Our bookshelf

Dew Abides BookshelfWe dabble a lot. You might’ve noticed this. And as a result we are really masters of none. So when people hit us up for advice, we usually do our best to answer with what we know, then point them to someone who’s written a book that really digs into the matter. We thought it might be nice to add a catalog of our favorite tomes here, for everyone to see.

We’ll add titles as we have time — and as we discover new ones. The photo up there is also a good resource, until we get around to blurbing up everything.

Cooking and Eating

  • Josey Baker Bread. Josey Baker. Chronicle Books, 2014.

Baker (his real name) is not infallible, but he’s a hero at making breadmaking approachable to newbies, building more and more complex techniques after quelling your appetite for fluffy, white bread almost immediately. We struggled with making sourdough starter from scratch following his instructions and had to go elsewhere for help there, but otherwise, he’s got nothing but encouragement, solid advice and great recipes. We’ve chronicled our lovehate relationship with this book on the site.

Ethical Living

  • The Grapes of Wrath. John Steinbeck. Penguin Classics, 1939. 

It’s not here because it won a Pulitzer Prize. It’s here because it helped galvanize us in many ways. Our penchant for social justice as well as our desire to feed the hungry and treat the land with respect were inspired by or reinforced by this book. It also steered us toward taking the Food Stamp Challenge, or SNAP challenge, which changed our lives in just a week. The Dew did an entire book club around this novel, which you can read about starting here.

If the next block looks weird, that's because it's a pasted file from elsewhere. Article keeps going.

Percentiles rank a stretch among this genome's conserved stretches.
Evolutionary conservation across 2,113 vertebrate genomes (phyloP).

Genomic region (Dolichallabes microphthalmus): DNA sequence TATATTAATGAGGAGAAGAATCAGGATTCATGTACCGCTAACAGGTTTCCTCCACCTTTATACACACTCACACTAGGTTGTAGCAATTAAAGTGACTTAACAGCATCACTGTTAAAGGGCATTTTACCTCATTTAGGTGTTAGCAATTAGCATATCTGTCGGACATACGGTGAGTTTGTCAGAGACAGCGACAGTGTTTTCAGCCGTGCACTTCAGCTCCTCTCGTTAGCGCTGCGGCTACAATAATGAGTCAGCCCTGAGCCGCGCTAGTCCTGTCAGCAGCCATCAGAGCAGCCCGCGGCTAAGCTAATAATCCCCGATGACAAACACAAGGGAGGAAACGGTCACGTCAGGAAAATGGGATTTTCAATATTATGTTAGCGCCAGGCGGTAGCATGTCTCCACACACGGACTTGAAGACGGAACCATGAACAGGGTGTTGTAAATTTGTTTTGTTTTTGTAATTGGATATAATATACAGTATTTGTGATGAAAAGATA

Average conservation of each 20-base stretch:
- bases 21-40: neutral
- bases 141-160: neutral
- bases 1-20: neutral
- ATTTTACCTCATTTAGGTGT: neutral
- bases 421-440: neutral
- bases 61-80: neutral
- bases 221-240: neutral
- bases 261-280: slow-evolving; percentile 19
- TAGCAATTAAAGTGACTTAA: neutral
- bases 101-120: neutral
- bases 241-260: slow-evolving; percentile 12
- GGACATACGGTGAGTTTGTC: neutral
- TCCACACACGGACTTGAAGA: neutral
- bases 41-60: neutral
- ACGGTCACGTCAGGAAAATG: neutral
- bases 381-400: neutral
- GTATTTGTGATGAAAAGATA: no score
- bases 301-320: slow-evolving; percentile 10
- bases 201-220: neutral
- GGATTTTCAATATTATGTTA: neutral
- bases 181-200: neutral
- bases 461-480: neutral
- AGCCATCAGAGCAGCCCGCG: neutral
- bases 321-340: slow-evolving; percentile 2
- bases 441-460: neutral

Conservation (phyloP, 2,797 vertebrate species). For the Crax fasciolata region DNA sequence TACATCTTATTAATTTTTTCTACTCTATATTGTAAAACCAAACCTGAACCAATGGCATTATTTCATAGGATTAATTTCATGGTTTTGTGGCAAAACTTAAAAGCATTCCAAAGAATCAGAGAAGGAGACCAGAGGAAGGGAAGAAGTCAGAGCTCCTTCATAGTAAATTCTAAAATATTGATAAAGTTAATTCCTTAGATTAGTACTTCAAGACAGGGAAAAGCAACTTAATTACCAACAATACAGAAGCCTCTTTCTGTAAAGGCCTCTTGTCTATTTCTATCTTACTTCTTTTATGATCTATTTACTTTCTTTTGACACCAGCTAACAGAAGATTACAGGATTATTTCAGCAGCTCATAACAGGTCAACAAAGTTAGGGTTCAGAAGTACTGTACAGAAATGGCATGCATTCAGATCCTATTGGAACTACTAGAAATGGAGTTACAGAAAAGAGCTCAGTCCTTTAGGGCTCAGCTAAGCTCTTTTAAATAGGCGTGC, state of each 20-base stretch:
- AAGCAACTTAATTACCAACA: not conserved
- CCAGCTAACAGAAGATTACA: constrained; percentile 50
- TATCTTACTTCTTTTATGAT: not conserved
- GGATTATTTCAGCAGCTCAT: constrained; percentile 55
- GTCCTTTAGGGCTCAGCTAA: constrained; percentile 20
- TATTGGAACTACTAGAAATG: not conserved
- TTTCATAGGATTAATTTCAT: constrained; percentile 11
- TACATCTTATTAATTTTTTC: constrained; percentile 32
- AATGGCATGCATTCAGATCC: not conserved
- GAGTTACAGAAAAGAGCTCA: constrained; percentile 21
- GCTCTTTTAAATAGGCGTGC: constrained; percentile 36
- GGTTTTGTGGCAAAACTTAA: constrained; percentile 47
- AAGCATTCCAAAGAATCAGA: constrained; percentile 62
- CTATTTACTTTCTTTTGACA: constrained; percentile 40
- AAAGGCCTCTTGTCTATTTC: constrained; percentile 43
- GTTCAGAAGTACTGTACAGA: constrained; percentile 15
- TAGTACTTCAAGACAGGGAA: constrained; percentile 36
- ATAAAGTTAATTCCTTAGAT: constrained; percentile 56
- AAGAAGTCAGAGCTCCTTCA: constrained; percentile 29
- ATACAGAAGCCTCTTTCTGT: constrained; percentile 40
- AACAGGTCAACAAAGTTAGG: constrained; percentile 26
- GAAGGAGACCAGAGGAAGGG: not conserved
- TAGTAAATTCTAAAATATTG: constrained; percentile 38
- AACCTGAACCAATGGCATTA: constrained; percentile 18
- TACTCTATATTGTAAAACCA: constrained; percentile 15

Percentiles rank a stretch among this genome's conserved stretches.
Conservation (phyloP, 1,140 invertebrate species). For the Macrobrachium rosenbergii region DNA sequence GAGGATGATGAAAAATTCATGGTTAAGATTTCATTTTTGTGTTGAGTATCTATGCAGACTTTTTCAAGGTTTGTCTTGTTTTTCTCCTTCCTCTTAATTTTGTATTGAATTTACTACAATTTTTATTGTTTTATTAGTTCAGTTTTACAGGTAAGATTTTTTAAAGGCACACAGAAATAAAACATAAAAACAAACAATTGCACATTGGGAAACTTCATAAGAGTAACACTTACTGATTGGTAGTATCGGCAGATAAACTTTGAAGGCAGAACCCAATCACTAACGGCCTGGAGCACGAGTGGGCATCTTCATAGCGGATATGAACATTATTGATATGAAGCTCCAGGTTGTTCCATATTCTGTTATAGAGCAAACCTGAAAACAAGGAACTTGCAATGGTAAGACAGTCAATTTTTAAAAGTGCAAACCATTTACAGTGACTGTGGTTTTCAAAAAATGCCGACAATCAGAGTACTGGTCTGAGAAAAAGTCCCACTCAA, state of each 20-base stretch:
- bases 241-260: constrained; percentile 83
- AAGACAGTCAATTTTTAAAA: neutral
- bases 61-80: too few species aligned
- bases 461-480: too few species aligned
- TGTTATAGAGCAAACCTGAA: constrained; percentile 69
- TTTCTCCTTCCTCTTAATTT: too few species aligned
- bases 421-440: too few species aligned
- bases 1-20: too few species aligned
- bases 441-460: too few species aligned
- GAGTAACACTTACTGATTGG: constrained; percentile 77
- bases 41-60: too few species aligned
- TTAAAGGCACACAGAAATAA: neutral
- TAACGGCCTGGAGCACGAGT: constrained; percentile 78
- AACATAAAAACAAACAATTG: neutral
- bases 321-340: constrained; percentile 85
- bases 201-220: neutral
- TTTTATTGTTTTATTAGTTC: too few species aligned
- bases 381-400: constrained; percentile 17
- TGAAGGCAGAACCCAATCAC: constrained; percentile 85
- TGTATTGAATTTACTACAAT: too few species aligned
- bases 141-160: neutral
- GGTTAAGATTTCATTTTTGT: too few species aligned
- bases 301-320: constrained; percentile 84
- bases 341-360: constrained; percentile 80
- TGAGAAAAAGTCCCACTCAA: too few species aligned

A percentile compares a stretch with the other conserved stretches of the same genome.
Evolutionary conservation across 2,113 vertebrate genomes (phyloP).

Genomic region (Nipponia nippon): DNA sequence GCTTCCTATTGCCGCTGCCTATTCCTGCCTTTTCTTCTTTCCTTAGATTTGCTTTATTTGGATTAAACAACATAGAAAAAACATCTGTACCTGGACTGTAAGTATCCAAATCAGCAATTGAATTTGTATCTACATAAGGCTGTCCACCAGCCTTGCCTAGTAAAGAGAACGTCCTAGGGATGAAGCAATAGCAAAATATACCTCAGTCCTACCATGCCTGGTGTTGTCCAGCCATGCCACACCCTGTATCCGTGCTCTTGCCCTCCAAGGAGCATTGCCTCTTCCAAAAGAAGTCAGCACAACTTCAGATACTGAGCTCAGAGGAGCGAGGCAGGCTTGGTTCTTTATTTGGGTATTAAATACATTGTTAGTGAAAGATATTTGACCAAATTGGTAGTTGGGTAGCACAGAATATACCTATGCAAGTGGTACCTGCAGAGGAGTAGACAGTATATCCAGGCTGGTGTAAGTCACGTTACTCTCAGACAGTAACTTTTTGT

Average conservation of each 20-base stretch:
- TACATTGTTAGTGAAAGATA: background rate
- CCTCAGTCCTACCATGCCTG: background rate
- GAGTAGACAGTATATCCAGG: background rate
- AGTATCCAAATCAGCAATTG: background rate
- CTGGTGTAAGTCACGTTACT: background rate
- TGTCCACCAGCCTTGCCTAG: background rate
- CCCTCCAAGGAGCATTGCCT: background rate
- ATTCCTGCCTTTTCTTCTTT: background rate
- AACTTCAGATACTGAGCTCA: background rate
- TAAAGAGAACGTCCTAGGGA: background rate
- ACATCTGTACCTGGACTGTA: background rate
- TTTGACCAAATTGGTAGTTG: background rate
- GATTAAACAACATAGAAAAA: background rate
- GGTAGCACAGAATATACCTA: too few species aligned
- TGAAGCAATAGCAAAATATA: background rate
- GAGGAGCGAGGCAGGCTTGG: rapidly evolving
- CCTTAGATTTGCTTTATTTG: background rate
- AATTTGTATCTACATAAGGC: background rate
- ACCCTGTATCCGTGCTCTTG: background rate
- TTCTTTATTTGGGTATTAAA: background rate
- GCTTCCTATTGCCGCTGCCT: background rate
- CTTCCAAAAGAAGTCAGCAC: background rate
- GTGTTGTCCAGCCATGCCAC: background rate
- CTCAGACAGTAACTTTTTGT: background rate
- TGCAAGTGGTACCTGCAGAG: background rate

• The Holistic Orchard: Tree Fruits and Berries the Biological Way. Michael Phillips. Chelsea Green, 2011.The Holistic Orchard

Puzzling over how to incorporate fruit into your yard without resorting to chemical fertilizers and sprays? Dive into this dense but approachable tome to learn how to build soil fertility, select the right species, and manage pests organically. Phillips does a great job of explaining the yard’s role in the larger ecosystem, and the photos alone will have you gnawing on every page.

Staying Inspired

  • Eat the City. Robin Schulman. Crown Publishers, 2012.

A lively written book that purports to tell the history of growing, farming, fishing, brewing and butchering food in the Big Apple ends up also informing a lot about the history and sociology of the capital of the world. It’s often laugh-out-loud funny, and it’s often environmentally tragic. But the can-do attitude of the urban farmers and growers in an uber-dense urban environment is always inspiring.

  • Art of Frugal Hedonism book review by The Dew AbidesThe Art of Frugal Hedonism: A Guide to Spending Less While Enjoying Everything More. Annie Raser-Rowland with Adam Grubb. Melliodora Publishing, 2017.